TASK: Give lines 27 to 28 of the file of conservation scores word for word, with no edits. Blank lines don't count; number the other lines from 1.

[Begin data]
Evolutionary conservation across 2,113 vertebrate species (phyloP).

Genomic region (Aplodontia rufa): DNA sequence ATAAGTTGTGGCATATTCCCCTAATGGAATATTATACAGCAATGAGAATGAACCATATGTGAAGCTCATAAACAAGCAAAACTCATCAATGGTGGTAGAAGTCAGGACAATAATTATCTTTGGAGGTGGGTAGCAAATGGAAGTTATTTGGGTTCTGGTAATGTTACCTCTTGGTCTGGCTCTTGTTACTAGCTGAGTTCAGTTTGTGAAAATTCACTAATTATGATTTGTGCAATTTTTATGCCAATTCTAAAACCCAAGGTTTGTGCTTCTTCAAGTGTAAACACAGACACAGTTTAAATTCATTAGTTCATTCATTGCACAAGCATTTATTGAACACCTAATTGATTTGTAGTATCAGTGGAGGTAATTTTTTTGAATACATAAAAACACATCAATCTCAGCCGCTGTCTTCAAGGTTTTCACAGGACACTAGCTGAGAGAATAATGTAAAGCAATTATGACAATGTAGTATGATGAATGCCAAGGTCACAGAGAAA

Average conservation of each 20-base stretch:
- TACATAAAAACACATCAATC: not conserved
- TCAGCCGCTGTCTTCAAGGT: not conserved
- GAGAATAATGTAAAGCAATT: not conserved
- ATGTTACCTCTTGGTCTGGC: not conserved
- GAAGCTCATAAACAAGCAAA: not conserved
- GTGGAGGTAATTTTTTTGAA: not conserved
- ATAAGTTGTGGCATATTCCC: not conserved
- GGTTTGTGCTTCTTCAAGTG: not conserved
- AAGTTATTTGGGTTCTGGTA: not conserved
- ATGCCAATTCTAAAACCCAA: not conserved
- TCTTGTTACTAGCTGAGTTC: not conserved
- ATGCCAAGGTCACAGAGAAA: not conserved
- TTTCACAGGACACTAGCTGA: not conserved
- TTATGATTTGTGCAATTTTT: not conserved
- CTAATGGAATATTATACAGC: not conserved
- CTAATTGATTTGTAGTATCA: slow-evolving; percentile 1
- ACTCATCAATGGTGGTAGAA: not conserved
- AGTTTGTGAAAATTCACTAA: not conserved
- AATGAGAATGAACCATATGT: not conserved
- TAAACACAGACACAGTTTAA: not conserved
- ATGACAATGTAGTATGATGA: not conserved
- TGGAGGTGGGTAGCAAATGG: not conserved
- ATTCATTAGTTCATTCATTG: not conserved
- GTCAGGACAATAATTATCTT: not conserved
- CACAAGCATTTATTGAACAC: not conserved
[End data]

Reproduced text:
- GTCAGGACAATAATTATCTT: not conserved
- CACAAGCATTTATTGAACAC: not conserved